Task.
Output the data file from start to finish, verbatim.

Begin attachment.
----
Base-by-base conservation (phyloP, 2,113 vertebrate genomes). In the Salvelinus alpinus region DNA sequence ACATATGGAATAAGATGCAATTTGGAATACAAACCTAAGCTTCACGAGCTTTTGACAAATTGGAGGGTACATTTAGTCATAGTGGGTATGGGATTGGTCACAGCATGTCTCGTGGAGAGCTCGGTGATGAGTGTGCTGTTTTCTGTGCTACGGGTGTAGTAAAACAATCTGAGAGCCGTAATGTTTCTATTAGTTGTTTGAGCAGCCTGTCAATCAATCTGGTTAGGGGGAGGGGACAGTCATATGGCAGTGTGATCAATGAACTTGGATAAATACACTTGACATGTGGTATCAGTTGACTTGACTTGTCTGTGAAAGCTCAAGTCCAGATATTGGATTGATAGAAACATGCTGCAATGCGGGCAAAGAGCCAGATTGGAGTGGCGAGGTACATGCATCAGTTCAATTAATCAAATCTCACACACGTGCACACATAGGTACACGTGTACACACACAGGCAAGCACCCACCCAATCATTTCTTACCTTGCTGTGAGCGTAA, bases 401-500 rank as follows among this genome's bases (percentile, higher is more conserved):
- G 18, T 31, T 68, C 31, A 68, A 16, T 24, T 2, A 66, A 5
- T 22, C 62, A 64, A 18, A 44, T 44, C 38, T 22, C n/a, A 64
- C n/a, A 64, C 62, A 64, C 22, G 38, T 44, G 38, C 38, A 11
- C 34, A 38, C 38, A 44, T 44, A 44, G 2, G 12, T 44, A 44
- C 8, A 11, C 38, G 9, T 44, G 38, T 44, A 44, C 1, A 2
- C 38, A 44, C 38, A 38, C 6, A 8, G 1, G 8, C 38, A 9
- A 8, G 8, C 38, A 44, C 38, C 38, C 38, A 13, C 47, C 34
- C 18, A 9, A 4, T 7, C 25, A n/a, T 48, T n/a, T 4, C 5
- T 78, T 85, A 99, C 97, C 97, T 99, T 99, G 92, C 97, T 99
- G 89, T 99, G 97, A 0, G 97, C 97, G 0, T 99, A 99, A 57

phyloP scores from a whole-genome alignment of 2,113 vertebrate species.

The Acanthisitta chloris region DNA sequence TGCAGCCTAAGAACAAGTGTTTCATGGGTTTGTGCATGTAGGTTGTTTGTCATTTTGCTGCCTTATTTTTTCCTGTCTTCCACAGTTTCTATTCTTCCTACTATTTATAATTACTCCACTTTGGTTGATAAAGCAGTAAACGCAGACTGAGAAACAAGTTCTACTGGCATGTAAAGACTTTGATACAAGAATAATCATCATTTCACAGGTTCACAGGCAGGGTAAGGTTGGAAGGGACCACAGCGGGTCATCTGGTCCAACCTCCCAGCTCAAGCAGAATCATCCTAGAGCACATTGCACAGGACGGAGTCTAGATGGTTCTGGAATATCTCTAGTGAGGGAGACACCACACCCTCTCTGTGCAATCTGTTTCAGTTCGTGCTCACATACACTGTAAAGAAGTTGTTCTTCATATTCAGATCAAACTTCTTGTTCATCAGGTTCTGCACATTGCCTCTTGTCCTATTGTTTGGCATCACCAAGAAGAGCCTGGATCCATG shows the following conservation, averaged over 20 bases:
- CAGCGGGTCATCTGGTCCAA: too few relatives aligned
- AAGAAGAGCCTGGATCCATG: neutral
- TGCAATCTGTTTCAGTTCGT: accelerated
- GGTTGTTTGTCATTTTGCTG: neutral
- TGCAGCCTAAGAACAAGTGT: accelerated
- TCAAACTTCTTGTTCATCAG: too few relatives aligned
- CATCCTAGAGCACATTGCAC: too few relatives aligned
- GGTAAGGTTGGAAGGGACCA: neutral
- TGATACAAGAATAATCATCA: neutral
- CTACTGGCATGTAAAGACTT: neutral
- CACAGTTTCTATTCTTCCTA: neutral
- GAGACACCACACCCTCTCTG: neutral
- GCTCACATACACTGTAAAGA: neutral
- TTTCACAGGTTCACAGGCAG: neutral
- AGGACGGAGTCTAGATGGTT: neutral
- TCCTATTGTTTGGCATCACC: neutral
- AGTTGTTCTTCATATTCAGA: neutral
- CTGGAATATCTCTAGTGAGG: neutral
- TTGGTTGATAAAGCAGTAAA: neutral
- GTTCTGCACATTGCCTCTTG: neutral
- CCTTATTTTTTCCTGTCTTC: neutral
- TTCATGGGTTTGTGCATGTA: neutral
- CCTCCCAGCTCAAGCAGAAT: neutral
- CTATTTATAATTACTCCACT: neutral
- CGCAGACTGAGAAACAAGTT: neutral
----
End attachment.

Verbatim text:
Base-by-base conservation (phyloP, 2,113 vertebrate genomes). In the Salvelinus alpinus region DNA sequence ACATATGGAATAAGATGCAATTTGGAATACAAACCTAAGCTTCACGAGCTTTTGACAAATTGGAGGGTACATTTAGTCATAGTGGGTATGGGATTGGTCACAGCATGTCTCGTGGAGAGCTCGGTGATGAGTGTGCTGTTTTCTGTGCTACGGGTGTAGTAAAACAATCTGAGAGCCGTAATGTTTCTATTAGTTGTTTGAGCAGCCTGTCAATCAATCTGGTTAGGGGGAGGGGACAGTCATATGGCAGTGTGATCAATGAACTTGGATAAATACACTTGACATGTGGTATCAGTTGACTTGACTTGTCTGTGAAAGCTCAAGTCCAGATATTGGATTGATAGAAACATGCTGCAATGCGGGCAAAGAGCCAGATTGGAGTGGCGAGGTACATGCATCAGTTCAATTAATCAAATCTCACACACGTGCACACATAGGTACACGTGTACACACACAGGCAAGCACCCACCCAATCATTTCTTACCTTGCTGTGAGCGTAA, bases 401-500 rank as follows among this genome's bases (percentile, higher is more conserved):
- G 18, T 31, T 68, C 31, A 68, A 16, T 24, T 2, A 66, A 5
- T 22, C 62, A 64, A 18, A 44, T 44, C 38, T 22, C n/a, A 64
- C n/a, A 64, C 62, A 64, C 22, G 38, T 44, G 38, C 38, A 11
- C 34, A 38, C 38, A 44, T 44, A 44, G 2, G 12, T 44, A 44
- C 8, A 11, C 38, G 9, T 44, G 38, T 44, A 44, C 1, A 2
- C 38, A 44, C 38, A 38, C 6, A 8, G 1, G 8, C 38, A 9
- A 8, G 8, C 38, A 44, C 38, C 38, C 38, A 13, C 47, C 34
- C 18, A 9, A 4, T 7, C 25, A n/a, T 48, T n/a, T 4, C 5
- T 78, T 85, A 99, C 97, C 97, T 99, T 99, G 92, C 97, T 99
- G 89, T 99, G 97, A 0, G 97, C 97, G 0, T 99, A 99, A 57

phyloP scores from a whole-genome alignment of 2,113 vertebrate species.

The Acanthisitta chloris region DNA sequence TGCAGCCTAAGAACAAGTGTTTCATGGGTTTGTGCATGTAGGTTGTTTGTCATTTTGCTGCCTTATTTTTTCCTGTCTTCCACAGTTTCTATTCTTCCTACTATTTATAATTACTCCACTTTGGTTGATAAAGCAGTAAACGCAGACTGAGAAACAAGTTCTACTGGCATGTAAAGACTTTGATACAAGAATAATCATCATTTCACAGGTTCACAGGCAGGGTAAGGTTGGAAGGGACCACAGCGGGTCATCTGGTCCAACCTCCCAGCTCAAGCAGAATCATCCTAGAGCACATTGCACAGGACGGAGTCTAGATGGTTCTGGAATATCTCTAGTGAGGGAGACACCACACCCTCTCTGTGCAATCTGTTTCAGTTCGTGCTCACATACACTGTAAAGAAGTTGTTCTTCATATTCAGATCAAACTTCTTGTTCATCAGGTTCTGCACATTGCCTCTTGTCCTATTGTTTGGCATCACCAAGAAGAGCCTGGATCCATG shows the following conservation, averaged over 20 bases:
- CAGCGGGTCATCTGGTCCAA: too few relatives aligned
- AAGAAGAGCCTGGATCCATG: neutral
- TGCAATCTGTTTCAGTTCGT: accelerated
- GGTTGTTTGTCATTTTGCTG: neutral
- TGCAGCCTAAGAACAAGTGT: accelerated
- TCAAACTTCTTGTTCATCAG: too few relatives aligned
- CATCCTAGAGCACATTGCAC: too few relatives aligned
- GGTAAGGTTGGAAGGGACCA: neutral
- TGATACAAGAATAATCATCA: neutral
- CTACTGGCATGTAAAGACTT: neutral
- CACAGTTTCTATTCTTCCTA: neutral
- GAGACACCACACCCTCTCTG: neutral
- GCTCACATACACTGTAAAGA: neutral
- TTTCACAGGTTCACAGGCAG: neutral
- AGGACGGAGTCTAGATGGTT: neutral
- TCCTATTGTTTGGCATCACC: neutral
- AGTTGTTCTTCATATTCAGA: neutral
- CTGGAATATCTCTAGTGAGG: neutral
- TTGGTTGATAAAGCAGTAAA: neutral
- GTTCTGCACATTGCCTCTTG: neutral
- CCTTATTTTTTCCTGTCTTC: neutral
- TTCATGGGTTTGTGCATGTA: neutral
- CCTCCCAGCTCAAGCAGAAT: neutral
- CTATTTATAATTACTCCACT: neutral
- CGCAGACTGAGAAACAAGTT: neutral